High Fertilizer Prices Could Cause Iowa Farmers To Use Compost
Farming is a risky business. The uncertainty around weather conditions for the upcoming season can make planting crops almost like gambling. And with fertilizer prices on the rise, many farmers are unsure what kind of future this could bring.
These rising prices are causing farmers to maybe think about new ways to provide their crops with the nutrients they need. One way, says an article from NAFB, is by composting waste on your fields.
At a NoTill on the High Plains Event, Zach Wright and Rion Naus of Living Soils Lab spoke about alternative fertilizers. According to Wright, it all starts with knowing what you should be doing with the waste.
“Basically, we just tried to help remind people that waste is food and that waste streams exist all around us, we just have to know what to do with it,” said Wright. “And by composting and composting and correctly, we can utilize those waste streams and turn them into, well, fertility in itself, not to mention sort of habitat for soil microbiology to live in and consume, continue the, I guess, the growth process because we want to grow plants simultaneously to our soil. And with compost, I guess in my humble opinion, I feel like we can achieve that.”
With fertilizer costs jumping anywhere from 80 to 200 percent, these types of solutions can be tempting. While some fertilizer companies are not worried the price will drive down sales, ag economists predict prices will cause farmers to do what they can to reduce fertilizer application. Naus said that composting is a way to alleviate some of those costs.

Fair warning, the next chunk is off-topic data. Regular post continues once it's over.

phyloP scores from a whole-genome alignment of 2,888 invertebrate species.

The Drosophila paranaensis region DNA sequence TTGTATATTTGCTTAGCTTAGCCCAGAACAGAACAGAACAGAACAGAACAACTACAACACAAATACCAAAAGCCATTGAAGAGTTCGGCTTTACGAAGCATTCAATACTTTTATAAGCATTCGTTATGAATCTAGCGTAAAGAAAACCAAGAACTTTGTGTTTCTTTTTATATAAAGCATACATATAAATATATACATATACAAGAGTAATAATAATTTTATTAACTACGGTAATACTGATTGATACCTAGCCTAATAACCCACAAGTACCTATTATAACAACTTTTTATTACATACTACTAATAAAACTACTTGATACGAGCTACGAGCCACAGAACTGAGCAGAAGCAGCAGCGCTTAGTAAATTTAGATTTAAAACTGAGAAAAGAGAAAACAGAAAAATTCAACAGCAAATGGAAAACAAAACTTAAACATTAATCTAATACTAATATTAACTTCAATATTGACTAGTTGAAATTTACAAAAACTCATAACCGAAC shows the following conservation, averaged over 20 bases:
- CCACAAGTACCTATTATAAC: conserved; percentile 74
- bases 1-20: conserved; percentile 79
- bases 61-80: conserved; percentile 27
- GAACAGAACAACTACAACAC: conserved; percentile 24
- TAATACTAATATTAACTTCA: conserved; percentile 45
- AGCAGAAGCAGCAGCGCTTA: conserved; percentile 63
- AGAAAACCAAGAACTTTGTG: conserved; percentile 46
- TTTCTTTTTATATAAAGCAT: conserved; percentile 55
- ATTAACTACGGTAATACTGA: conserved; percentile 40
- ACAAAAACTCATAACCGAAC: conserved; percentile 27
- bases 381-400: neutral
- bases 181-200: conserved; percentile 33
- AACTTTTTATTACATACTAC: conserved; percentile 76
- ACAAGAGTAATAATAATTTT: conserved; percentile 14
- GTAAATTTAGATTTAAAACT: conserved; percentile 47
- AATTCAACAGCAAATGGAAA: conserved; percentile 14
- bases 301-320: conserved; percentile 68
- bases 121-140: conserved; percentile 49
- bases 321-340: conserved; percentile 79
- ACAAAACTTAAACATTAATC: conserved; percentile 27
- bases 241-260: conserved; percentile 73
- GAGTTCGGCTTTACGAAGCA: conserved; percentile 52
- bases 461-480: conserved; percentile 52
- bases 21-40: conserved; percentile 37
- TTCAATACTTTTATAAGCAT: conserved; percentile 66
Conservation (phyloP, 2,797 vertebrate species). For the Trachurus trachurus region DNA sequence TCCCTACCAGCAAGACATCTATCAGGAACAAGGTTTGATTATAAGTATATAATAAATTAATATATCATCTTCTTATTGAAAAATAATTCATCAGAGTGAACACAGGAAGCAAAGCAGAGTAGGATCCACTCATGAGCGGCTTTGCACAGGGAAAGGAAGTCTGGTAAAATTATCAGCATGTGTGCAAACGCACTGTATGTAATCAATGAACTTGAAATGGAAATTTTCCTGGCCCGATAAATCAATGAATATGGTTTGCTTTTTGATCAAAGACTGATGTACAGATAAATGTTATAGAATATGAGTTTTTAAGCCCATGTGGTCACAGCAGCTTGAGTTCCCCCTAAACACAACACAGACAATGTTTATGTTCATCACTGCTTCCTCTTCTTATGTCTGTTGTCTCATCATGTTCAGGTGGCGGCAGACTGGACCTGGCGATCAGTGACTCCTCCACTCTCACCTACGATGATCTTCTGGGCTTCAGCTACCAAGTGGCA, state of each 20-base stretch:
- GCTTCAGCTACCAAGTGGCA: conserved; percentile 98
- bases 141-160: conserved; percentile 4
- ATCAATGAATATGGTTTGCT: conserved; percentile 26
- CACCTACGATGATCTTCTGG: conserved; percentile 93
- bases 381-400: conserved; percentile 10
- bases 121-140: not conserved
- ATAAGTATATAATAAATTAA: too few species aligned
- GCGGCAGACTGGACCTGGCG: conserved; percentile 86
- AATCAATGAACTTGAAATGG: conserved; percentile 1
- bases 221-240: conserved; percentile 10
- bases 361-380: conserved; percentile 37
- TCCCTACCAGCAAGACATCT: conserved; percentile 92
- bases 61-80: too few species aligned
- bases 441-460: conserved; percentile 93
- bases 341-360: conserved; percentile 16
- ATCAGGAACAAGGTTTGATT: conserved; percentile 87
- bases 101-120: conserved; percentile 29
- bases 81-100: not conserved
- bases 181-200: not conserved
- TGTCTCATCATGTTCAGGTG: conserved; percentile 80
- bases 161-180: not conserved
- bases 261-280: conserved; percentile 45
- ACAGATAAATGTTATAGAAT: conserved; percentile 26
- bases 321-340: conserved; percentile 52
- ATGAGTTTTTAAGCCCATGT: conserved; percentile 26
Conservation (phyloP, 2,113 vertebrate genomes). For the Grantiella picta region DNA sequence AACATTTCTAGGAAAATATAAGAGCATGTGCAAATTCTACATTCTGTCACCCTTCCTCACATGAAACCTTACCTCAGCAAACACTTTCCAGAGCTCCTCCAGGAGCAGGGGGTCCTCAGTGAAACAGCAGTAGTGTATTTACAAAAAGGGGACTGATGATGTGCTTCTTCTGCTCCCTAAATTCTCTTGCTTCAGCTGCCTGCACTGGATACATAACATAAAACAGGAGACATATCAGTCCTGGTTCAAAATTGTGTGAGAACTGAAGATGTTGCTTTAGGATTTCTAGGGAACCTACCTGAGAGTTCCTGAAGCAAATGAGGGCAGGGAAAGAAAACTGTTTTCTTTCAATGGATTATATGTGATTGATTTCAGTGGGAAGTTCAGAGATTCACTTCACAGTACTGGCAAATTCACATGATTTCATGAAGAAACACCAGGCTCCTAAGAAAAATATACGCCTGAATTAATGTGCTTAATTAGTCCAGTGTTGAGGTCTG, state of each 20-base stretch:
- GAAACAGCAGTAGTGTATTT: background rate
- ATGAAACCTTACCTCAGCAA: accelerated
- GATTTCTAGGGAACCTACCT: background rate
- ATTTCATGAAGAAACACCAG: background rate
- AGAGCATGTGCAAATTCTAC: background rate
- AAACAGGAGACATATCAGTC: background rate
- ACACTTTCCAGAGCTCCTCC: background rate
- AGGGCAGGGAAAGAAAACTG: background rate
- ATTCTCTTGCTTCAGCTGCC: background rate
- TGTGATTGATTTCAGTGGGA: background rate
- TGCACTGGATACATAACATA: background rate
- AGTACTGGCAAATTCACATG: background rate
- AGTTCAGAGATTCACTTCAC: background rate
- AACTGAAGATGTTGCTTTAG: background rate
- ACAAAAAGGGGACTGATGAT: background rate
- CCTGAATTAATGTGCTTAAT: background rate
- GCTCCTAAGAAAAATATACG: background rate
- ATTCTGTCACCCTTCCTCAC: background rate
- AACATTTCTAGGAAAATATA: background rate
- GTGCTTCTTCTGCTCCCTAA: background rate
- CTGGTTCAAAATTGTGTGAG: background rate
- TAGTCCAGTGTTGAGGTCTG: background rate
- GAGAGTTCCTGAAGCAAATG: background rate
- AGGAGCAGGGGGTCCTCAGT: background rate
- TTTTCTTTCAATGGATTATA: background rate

“Really, the understanding is that compost has to be composed of the microbiology and organisms that perform the form and function that you want them to, to help your crops, to help you do the work that you need to be done,” said Naus. “At that point, having the biology that fixes nitrogen into the soil alleviates the price point of high nitrogen costs because they're accessing the nitrogen that's in the air we breathe because we're working with aerobic or air-breathing ecosystems.”
And before you can actually do this, the first step is learning how to turn waste or trash into a useable resource for your operation.
“I think the first step is realizing that the perspective of you seeing problems can actually be turned into solutions. We talk about waste streams, so really, we're talking about resources that we don't know how to utilize and oftentimes we end up paying to have those resources removed because they're now in the way. Instead, by utilizing those resources and allowing them to be food for the biology themselves, it allows for the nutrition that's tied up in that to become plant available,” said Naus. “And then at that point, something that was a burden becomes a blessing, and not only to you as an individual but to your budget because it's covering the cost of putting that nutrition and that energy back into your farm.”
And before you go out and try to start your compost, Wright said an important part of the puzzle is fungi.
“Because fungi, in addition to bacteria, is literally the bottom of our food chain. And without fungi, we end up with kind of a pile of trash and we call that that residual material that sits on top of our soil, you know oftentimes it's referred to as trash, it's not going anywhere. When we repopulate our soil with beneficial fungi’s, we are promoting a compost literally almost in our soil, on the surface of our soil, and we're recycling those trash residue materials, those carbons and we're fixing them we're humifying them and turning them into humans again versus losing it as a co2.”